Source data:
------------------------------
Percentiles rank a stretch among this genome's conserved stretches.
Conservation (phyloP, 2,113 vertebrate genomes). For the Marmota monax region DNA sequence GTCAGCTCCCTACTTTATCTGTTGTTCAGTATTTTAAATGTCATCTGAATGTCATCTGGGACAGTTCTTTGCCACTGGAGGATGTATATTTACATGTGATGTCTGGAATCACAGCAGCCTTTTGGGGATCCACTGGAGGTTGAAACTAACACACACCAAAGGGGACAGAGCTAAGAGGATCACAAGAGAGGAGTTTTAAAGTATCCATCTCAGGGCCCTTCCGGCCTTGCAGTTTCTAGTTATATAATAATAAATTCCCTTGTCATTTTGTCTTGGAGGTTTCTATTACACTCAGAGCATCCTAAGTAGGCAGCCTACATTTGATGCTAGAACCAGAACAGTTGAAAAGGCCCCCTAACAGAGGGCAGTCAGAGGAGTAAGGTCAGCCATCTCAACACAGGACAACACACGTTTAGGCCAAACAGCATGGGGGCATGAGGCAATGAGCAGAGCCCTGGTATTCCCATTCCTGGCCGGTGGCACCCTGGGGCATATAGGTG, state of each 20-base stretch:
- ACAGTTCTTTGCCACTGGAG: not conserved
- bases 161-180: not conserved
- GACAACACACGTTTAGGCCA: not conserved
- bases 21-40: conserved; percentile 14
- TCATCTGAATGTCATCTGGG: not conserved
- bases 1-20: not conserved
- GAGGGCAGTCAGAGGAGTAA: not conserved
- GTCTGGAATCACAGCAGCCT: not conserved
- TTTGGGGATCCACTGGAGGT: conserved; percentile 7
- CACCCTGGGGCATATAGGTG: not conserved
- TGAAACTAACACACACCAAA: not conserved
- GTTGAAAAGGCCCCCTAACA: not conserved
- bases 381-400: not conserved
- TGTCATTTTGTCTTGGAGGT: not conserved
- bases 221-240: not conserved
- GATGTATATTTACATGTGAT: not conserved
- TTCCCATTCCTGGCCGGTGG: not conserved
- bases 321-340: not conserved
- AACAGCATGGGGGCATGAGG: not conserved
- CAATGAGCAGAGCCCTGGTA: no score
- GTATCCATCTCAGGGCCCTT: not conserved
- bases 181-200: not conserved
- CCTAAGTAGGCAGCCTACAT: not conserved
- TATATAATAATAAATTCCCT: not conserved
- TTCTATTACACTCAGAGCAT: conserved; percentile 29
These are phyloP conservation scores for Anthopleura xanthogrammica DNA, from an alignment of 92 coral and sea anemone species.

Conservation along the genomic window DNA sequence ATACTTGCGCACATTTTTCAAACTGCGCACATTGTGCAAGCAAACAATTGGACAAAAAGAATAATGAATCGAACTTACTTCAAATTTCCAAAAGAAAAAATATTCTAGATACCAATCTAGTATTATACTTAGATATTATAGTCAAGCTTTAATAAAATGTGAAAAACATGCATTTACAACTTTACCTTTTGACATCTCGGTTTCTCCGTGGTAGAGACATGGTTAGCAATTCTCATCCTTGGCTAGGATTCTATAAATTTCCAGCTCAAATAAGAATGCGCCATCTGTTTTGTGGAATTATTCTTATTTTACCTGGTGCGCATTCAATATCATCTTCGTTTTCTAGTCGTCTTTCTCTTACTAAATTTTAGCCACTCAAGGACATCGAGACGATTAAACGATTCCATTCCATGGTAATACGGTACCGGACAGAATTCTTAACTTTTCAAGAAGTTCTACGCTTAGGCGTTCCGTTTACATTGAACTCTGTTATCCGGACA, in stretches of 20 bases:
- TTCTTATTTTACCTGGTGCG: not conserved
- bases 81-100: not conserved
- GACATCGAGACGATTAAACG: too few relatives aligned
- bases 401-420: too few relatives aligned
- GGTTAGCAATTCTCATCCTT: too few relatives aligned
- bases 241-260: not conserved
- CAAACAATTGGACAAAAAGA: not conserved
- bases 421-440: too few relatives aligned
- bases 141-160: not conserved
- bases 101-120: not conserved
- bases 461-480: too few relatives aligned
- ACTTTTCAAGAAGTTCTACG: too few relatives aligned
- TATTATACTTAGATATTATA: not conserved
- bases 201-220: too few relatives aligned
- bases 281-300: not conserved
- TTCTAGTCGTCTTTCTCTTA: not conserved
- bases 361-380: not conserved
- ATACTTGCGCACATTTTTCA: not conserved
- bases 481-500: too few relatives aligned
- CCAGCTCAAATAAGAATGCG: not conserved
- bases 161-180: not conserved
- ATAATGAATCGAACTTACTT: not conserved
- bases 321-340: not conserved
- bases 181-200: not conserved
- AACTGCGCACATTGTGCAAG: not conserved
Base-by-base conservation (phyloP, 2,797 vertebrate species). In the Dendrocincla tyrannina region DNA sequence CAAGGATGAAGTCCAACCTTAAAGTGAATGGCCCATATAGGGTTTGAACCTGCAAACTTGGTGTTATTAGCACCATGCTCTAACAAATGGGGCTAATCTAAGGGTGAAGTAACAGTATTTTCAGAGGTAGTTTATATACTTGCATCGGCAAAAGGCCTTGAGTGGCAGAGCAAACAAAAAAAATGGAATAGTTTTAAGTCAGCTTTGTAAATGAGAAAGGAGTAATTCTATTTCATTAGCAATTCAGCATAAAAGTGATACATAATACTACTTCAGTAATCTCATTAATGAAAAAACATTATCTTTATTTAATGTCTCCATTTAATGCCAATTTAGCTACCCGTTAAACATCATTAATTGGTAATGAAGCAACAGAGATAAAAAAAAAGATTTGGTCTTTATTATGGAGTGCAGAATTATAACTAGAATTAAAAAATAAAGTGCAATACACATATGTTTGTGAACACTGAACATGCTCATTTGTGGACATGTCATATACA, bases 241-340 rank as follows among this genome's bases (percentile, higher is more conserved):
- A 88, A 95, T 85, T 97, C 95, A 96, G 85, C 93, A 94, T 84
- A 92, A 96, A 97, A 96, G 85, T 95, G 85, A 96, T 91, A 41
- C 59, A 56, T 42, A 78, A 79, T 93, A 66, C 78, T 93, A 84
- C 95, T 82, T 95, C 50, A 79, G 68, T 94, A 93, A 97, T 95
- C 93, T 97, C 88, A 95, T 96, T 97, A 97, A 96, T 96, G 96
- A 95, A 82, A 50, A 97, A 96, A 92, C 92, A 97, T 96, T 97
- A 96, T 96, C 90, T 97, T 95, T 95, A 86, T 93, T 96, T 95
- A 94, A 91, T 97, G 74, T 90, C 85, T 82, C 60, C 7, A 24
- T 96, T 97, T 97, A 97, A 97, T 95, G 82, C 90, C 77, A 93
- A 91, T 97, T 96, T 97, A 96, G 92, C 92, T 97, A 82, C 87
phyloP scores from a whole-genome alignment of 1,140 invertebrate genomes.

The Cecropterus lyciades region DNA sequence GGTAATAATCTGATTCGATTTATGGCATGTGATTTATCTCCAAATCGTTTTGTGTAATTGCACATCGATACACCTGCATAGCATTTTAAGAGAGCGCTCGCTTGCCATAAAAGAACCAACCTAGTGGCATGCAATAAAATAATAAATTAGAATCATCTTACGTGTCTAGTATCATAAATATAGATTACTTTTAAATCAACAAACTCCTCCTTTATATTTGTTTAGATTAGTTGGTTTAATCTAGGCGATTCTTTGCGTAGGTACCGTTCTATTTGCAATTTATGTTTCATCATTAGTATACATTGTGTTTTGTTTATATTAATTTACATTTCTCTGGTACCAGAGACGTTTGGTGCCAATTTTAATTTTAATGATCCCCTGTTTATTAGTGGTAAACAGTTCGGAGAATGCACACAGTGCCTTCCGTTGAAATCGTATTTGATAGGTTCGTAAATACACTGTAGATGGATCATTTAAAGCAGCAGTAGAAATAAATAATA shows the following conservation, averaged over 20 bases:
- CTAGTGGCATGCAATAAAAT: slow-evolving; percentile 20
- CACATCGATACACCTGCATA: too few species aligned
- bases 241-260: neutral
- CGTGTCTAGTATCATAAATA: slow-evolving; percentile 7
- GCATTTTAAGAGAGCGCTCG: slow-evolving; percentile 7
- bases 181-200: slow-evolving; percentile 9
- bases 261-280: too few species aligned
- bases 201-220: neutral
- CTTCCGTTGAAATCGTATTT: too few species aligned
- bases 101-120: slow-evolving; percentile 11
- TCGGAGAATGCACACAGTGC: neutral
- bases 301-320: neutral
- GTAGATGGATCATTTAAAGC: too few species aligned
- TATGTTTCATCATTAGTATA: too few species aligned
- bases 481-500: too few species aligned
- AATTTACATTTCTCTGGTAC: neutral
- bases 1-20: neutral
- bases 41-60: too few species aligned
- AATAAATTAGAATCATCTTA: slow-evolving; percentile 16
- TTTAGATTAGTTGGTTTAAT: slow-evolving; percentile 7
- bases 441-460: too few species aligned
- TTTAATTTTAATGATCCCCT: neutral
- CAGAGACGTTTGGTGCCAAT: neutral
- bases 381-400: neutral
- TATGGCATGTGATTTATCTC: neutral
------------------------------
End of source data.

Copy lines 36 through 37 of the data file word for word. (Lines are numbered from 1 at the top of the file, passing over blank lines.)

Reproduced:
- CAAACAATTGGACAAAAAGA: not conserved
- bases 421-440: too few relatives aligned